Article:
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Paracel Attributes Sales Slowdown to Soft Market, Loss of Government Contract


Celera Genomics reported a surge in annual revenues for fiscal 2001, but the news wasn’t as good for Paracel, the bioinformatics unit it acquired last year.

For the year ended June 30, 2001, Celera earned $89.4 million, in comparison with $42.7 million in fiscal 2000, an increase in revenues it attributed to new subscription agreements with commercial and academic customers. But the company posted a net loss of $186.2 million for the year, which included a $69.1 million non-cash special charge for a write-down in the assets associated with Paracel. Excluding the special charge, Celera said, its net loss would have been $119.0 million, compared to $92.7 million for the year-ago period.

In a conference call to discuss the earnings, Craig Venter, Celera’s CEO and chief scientific officer, said that Paracel’s lower-than-expected sales performance was due to an overall softness in demand for computing hardware and software.

“Set against our increased focus on therapeutic discovery,” explained Celera spokesman Robert Bennett, “it was in the judgment of management that it made sense to revalue [Paracel’s] assets.”

Added Bennett, “We see it as an overall trend versus something specific to demand for their products.”

Kwang-I Yu, president and CEO of Paracel, told BioInform that most of the company’s business loss was in the government sector. “We had a major change on our government customer side and essentially that revenue stream had stopped as we shifted toward bioinformatics,” said Yu.

“We had a long-term, very large customer who had a change of management right at the top of the department. They are therefore going through a major review of the types of systems that we used to supply a lot of equipment to.”

Yu declined to disclose the identity of the government agency, but Venter told the New York Times in August 2000 that the company has sold systems to the National Security Agency. Sean Moran, who heads up US government program sales for Paracel, declined to comment on the company’s contract with the NSA.

Yu also attributed the drop in sales to an overall downward trend in capital expenditures. “We got hit, like everybody else, by some major capital equipment budget issues.”

But Paracel’s chief competitor in the accelerator business, Time-Logic, said it hasn’t experienced that trend. “We’re not finding it to be a slowing market at all,” said TimeLogic CEO Jim Lindelien. TimeLogic’s revenues are expected to be higher than last year’s, Lindelien said, and the company has made several recent sales and has other orders in the pipeline.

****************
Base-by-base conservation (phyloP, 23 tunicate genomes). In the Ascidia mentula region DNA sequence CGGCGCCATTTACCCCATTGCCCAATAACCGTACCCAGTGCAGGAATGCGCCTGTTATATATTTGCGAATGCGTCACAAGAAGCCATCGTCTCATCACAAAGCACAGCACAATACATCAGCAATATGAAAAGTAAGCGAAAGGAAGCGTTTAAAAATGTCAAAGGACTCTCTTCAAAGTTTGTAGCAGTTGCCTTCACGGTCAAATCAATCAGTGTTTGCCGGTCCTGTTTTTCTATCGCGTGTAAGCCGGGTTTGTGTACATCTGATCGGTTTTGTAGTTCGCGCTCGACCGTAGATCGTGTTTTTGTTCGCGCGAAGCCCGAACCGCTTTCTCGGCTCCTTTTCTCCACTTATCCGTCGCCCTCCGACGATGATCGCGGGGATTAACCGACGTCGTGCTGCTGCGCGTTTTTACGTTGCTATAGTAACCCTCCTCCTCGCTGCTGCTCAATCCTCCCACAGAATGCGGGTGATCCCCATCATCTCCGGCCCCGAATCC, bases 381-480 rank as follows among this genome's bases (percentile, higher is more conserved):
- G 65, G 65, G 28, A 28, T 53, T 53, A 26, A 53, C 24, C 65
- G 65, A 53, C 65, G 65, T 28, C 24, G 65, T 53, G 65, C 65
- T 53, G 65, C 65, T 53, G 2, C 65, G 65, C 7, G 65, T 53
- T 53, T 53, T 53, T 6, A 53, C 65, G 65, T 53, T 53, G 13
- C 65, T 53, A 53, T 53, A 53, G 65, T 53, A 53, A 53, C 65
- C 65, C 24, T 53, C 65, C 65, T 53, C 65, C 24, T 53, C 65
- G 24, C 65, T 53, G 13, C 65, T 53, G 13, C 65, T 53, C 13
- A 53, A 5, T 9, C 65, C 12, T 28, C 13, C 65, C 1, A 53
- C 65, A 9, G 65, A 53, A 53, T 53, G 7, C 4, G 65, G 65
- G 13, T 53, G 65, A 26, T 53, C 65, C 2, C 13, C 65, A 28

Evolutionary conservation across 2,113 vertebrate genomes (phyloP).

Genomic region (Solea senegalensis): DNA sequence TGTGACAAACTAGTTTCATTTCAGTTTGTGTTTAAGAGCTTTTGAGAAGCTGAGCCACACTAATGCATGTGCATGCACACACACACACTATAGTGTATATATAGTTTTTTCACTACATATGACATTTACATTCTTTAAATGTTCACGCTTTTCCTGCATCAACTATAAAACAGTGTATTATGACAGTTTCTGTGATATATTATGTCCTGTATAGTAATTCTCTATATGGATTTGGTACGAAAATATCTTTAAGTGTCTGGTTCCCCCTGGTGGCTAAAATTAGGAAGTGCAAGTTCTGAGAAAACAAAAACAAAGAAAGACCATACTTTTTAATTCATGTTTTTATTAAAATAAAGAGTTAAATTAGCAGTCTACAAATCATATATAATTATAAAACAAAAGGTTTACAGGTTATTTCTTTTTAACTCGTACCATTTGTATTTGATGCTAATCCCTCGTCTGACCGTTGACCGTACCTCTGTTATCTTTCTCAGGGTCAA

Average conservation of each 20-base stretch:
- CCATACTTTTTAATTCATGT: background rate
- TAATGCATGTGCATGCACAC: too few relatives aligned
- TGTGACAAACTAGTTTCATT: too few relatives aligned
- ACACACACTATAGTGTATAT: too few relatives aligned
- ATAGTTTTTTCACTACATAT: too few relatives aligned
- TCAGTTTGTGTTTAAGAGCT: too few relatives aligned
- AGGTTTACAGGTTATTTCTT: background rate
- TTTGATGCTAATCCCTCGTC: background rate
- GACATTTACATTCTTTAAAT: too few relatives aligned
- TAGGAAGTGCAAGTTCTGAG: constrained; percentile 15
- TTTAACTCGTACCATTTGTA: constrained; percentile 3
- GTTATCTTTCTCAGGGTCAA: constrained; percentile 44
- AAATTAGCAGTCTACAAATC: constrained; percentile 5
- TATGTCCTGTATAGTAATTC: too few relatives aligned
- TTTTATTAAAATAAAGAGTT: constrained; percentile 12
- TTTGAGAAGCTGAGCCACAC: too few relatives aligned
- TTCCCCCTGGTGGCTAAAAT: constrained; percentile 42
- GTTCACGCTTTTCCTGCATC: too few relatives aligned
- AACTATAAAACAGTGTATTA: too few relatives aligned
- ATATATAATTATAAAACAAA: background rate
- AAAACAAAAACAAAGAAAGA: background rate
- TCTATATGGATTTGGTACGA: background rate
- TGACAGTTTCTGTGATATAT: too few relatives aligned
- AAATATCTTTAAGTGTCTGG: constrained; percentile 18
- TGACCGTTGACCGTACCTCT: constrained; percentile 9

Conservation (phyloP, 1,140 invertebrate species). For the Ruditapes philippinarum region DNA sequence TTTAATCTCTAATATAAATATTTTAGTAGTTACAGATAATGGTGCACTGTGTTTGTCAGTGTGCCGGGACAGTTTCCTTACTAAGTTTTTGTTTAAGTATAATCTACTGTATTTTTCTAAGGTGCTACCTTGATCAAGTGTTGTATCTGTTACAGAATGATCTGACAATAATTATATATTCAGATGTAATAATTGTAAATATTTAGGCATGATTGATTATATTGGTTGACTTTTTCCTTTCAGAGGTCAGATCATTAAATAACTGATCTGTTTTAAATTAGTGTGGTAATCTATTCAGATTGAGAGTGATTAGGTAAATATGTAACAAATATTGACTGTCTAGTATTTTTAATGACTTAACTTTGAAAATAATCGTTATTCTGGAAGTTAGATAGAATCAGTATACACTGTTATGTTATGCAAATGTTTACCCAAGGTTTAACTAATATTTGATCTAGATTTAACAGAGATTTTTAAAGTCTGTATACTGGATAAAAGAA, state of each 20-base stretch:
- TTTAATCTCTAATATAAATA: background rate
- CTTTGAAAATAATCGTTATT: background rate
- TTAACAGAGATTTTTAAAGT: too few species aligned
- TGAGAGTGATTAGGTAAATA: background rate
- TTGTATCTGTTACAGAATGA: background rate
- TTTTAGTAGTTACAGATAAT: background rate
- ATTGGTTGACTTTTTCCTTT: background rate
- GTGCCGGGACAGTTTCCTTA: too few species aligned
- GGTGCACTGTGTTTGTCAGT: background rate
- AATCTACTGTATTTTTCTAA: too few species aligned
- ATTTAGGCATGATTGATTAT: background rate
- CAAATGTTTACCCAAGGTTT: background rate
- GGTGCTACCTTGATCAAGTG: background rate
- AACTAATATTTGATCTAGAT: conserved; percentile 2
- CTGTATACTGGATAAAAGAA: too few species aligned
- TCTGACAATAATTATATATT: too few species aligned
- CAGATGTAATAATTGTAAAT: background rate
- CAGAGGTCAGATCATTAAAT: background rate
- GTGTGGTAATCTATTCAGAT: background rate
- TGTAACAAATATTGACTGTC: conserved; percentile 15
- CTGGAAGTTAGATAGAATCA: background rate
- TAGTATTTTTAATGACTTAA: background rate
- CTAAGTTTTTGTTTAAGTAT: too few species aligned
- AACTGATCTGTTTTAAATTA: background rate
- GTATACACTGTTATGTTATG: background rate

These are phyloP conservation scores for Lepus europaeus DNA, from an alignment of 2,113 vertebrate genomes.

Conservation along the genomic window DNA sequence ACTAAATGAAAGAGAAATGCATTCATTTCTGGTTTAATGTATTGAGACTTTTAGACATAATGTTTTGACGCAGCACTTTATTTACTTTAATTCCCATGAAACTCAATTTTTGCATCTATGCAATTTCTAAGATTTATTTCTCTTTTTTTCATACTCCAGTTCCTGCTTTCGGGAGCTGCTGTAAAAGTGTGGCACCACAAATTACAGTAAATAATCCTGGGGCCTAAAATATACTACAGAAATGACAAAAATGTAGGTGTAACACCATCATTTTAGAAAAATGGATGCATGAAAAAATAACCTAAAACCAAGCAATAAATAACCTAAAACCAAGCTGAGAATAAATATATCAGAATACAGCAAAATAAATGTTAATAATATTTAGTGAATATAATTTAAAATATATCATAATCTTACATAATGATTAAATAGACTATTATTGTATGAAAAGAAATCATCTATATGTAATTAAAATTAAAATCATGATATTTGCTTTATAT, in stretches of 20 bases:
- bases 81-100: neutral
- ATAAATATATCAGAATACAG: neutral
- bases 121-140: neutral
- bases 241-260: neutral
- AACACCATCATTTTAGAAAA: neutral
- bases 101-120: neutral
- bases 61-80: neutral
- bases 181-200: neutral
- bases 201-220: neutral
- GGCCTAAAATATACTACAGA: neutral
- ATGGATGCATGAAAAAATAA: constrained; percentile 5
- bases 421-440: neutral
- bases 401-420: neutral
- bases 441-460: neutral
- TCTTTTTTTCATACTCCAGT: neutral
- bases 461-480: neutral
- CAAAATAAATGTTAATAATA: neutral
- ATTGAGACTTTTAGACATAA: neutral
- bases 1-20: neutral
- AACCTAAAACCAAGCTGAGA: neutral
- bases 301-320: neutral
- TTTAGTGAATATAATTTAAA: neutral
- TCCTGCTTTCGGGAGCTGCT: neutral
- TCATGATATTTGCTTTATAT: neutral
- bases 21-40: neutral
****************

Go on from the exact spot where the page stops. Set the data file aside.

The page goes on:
“If Paracel’s results are disappointing it implies TimeLogic continues to attract, win, service, and earn the loyalty of a growing share of the market,” Lindelien said.

Some have noted that since its acquisition by Celera, Paracel has shifted its focus from serving its customers to serving Celera. “Celera bought Paracel predominantly for its algorithm capabilities, and less so for the actual sales of the hardware,” said Winton Gibbons, an analyst with William Blair who covers Celera. “That would have been a nice upside, but what they were looking for was really just to get the computer scientists who developed all the search algorithms.”

And now that Celera’s parent company Applera has formally unveiled its plan to spend $75 million over the next year to establish a broad discovery and diagnostics development program across Celera Genomics, Applied Biosystems, and the newly launched Celera Diagnostics, Paracel’s position as a tool and service provider within the increasingly product-focused company seems even less certain.

“With Celera’s change in direction, clearly we’re looking at strategically how we might fit in a different way,” said Yu. “But as far as Paracel’s business in the bioinformatics area, we have a full product pipeline and we’re going full steam ahead in that area.”

Bennett noted that Celera expects to continue to operate Paracel and receive revenue, “but we will certainly take a look at what makes sense to do with it in the mid- to long term.”

— BT

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